Arizona pro Josh Bertrand is staring two life-altering events in the face, and not blinking for either of them.
Fresh off his first career B.A.S.S. win on New York’s St. Lawrence River, he enters the season-ending Toyota Bassmaster Angler of the Year Championship on Lake Chatuge in Georgia just nine points behind close friend Justin Lucas, another young pro also seeking his first AOY title. The Championship is scheduled for Sept. 20-23, but Bertrand’s wife Chantel is due to give birth to their second child on Sept. 28. If she goes into labor during the event he plans to leave to be there at the birth, but certainly the whole family hopes that the baby will hold off until he has time to add another trophy to his collection.
“Fishing is important to me because it’s the way that I provide income for my family,” he said. “But I’m not going to miss the birth. There is more to life than fishing. Angler of the Year is a huge thing – it has life-changing potential – so I’m going to do the best planning that I can.”
Through the end of the Elite Series regular season, he is batting one-thousand, with eight checks in eight events. That includes three Sunday cuts – a sixth place finish at Kentucky Lake, eighth place at Oahe and then the win at the St. Lawrence in his 70th B.A.S.S. tournament and fifth Elite Series season. He’d nearly won the fourth Central Open he entered before falling to Brent Chapman in a fish-off at Lake Lewisville in 2012. While he would’ve liked the rewards that came with a win at that time, he said that he “wouldn’t have known what it meant” and that the memory “doesn’t irk me.” Six years later, though, winning became a greater focus.
“When I first got in the Elites, I wanted longevity,” he said. “That was the most important thing I hoped for. But after a couple of years the pressure adds up to finally start winning. Holding the trophy was unbelievable. It felt even better than I’d expected, and I imagine that winning the AOY or the Classic is even better.”
Bertrand will not turn 30 until November, making him slightly less than two years younger than Lucas, but both of them represent the core group of young guns who’ve pushed the sport forward with relentless competitiveness and a keen understanding of modern technology. Both are also from the West, although Lucas now calls Alabama home.
If Lucas holds onto his lead to claim the title, he won’t be the first California native to earn AOY, having been preceded by Gary Klein, Aaron Martens and Skeet Reese, but Bertrand would be the first Arizonan to accomplish that feat.
He’s proud of his Arizona upbringing and thrilled to lump himself into the ultra-accomplished cadre of anglers from that state including Brett Hite, Clifford Pirch, and the Godfather, John Murray. He said that while they don’t have tides or lakes with hydrilla, the waters in the southwestern desert are more varied than many people give them credit for.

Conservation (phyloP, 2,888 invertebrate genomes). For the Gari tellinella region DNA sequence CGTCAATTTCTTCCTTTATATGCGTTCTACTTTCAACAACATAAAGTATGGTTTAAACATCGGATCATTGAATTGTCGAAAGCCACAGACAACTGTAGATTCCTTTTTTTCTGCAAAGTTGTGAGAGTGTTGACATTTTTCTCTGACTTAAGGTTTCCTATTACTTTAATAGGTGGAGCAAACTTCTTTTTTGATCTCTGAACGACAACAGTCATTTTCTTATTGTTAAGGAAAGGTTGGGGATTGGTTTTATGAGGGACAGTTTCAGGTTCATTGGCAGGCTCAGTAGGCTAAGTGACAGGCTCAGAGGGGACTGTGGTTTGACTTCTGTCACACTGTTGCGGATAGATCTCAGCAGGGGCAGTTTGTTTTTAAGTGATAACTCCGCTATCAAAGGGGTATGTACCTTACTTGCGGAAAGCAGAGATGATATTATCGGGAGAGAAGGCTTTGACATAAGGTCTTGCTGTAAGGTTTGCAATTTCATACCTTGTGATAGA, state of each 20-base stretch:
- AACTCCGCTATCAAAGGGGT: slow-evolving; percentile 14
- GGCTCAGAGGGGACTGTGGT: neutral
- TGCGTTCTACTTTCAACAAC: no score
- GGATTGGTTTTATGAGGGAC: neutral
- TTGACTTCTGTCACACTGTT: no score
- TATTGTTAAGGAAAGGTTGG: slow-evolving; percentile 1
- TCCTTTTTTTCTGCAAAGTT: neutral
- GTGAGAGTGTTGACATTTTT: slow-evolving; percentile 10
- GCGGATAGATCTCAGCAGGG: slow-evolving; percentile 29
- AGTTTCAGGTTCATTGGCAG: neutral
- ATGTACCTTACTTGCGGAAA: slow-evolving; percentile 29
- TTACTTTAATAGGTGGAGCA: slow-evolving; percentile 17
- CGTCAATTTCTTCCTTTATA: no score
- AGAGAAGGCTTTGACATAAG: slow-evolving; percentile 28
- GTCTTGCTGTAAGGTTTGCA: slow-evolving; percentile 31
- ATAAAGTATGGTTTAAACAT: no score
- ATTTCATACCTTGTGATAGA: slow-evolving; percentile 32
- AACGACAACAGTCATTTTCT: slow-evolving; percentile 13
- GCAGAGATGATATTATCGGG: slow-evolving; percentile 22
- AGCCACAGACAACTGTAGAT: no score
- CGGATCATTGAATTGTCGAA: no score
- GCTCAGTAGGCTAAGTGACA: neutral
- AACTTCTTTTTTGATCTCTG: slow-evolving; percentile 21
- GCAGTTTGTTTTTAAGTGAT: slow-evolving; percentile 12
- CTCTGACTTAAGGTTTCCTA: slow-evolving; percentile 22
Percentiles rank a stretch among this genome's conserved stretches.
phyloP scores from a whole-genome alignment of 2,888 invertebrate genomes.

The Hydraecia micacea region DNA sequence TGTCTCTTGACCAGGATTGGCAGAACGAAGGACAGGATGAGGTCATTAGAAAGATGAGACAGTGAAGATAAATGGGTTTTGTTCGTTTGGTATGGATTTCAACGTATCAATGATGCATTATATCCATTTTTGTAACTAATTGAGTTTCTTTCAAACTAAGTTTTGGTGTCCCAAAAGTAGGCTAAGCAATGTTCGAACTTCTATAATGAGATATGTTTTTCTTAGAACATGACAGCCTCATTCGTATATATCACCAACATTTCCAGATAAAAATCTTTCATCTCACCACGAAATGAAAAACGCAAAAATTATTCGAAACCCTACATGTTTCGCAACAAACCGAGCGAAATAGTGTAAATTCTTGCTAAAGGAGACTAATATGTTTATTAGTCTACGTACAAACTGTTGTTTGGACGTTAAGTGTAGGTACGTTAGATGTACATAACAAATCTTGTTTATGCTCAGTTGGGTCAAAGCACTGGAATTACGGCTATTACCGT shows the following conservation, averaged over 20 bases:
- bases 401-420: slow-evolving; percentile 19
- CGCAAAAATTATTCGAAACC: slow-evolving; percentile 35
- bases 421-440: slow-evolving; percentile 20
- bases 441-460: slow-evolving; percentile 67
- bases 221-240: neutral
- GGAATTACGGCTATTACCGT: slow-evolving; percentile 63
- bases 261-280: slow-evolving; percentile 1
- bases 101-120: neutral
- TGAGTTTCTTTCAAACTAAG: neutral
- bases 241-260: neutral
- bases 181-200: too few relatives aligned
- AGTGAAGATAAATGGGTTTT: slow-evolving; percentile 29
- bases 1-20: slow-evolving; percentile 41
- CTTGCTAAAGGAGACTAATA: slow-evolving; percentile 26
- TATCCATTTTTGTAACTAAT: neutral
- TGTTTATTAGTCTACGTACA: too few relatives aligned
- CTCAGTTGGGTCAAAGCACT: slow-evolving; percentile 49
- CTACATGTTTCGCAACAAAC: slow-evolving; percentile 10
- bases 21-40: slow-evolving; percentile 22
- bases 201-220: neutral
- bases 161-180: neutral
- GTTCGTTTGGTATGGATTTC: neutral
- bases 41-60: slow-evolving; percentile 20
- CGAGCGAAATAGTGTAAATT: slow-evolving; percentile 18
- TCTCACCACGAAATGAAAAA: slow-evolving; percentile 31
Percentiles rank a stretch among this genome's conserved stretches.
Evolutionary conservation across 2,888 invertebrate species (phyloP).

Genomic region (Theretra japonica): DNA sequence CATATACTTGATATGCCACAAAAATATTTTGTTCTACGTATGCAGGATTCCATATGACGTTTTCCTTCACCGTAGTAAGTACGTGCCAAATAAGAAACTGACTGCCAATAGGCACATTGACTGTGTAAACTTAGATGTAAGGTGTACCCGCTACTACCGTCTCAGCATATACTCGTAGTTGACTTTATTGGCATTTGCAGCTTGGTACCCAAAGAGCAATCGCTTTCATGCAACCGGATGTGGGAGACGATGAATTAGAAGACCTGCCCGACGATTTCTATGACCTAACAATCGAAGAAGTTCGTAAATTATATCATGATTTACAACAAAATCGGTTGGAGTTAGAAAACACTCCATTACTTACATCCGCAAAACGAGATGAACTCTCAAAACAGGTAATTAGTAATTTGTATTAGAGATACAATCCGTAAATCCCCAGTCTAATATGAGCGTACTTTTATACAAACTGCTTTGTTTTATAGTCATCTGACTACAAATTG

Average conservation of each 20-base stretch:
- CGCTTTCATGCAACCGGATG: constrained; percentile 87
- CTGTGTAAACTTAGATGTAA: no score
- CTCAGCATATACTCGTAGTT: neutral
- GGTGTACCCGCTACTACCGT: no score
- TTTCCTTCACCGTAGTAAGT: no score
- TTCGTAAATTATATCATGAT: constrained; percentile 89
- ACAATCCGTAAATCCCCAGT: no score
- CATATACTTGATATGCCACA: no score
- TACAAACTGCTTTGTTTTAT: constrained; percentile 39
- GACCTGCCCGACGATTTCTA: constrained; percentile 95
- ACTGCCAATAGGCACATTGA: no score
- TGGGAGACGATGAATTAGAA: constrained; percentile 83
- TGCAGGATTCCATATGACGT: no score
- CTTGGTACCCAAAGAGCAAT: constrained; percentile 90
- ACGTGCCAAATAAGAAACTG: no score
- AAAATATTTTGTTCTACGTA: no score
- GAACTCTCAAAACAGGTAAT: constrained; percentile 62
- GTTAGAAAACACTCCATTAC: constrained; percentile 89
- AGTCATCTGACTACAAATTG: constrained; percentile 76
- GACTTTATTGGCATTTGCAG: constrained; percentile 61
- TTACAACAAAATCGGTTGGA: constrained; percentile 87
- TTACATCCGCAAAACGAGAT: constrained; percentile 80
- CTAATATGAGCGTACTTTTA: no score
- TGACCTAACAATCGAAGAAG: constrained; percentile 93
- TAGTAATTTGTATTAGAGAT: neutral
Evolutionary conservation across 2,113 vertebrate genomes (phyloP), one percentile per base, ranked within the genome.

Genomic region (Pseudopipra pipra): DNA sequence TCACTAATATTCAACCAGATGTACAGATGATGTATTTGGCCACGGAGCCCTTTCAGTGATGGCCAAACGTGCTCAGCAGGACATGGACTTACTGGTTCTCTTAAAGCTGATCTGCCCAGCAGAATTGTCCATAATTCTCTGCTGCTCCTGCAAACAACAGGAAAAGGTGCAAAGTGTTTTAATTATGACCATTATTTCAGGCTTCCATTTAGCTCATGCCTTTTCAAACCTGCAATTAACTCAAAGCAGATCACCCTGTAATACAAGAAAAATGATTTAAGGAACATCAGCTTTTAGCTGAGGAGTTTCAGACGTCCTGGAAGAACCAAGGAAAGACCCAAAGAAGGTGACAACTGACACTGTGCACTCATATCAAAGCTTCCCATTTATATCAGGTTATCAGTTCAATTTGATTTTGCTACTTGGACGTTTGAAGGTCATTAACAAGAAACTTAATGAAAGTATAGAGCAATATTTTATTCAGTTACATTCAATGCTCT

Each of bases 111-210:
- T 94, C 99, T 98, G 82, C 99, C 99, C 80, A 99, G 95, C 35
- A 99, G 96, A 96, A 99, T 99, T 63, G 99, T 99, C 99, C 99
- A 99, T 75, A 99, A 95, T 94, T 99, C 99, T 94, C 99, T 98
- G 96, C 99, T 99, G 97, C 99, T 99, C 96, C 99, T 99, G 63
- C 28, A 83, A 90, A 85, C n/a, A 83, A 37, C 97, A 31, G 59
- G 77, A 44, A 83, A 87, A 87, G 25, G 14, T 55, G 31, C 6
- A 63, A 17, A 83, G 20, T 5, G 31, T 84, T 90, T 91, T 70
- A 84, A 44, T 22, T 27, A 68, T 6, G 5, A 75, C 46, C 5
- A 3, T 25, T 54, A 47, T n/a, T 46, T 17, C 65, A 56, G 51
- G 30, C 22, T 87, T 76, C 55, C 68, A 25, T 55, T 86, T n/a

“We definitely fish a lot of pressured waters,” he said. “But Okeechobee and Guntersville get even more pressure at certain times. We have a diverse core of five or six lakes and that helped me a bunch.” He said that when he first headed east he thought he knew more than he actually did, but despite being a better angler now, he also realizes that he has “a ton more to learn.”
There have been few stumbles in his 2018 season, but even with a win in New York he couldn’t make up much ground on Lucas, who finished second.
“He hasn’t let off the gas at all,” Bertrand said. “Over the last four tournaments he’s been in the Top 12 every time. During Bertrand’s worst three finishes of the year – at Grand Lake (46th), the Sabine River (44th) and the Mississippi River (30th), each time he’s believed that at some point over the course of three days of fishing he’s been around the fish to make the Top 12, but for some reason hasn’t been able to capitalize.
Those missed points may end up being the difference between claiming the title and watching his friend walk away with the trophy, but on balance he’s thankful that he’s “had a lot of good breaks and not a lot of bad ones. I don’t feel like I’ve been doing anything differently. I’ve been able to come back from a few bad starts, and I’ve caught more key fish super-late in the day than ever before.”
Despite the fact that they will be duking it out for bass fishing’s most venerated tile, Bertrand and Lucas continue to talk nearly every day during the break between events.
“I’ll be really happy for him if he wins,” Bertrand said. “We both want to win it, but if we can’t, having the other guy win it beats the alternative.”
Oddly enough, he believes that the stress of waiting for his second-born child to arrive while trying to coordinate a cross country trip home to be there on time will keep him calm at Chatuge. He compared it to Roy McAvoy, Kevin Costner’s character in the movie Tin Cup.
“I keep joking about it with my buddies,” he said. “When he’s got the shanks, his caddy takes him to the driving range and makes him look ridiculous. Then he starts hitting it perfectly because his mind is in a completely different place. With the baby coming, it keeps the tournament stress off of me.”
Nevertheless, the veteran of three Bassmaster Classics, on the way to his fourth in March, knows that he may be within a week of a career-defining achievement. He’s pretty sure that there’s currently no gray in his signature red beard, or under his hat, but by the time everything shakes out that might no longer be the case.
“If it’s not there now, there will be some soon,” he joked.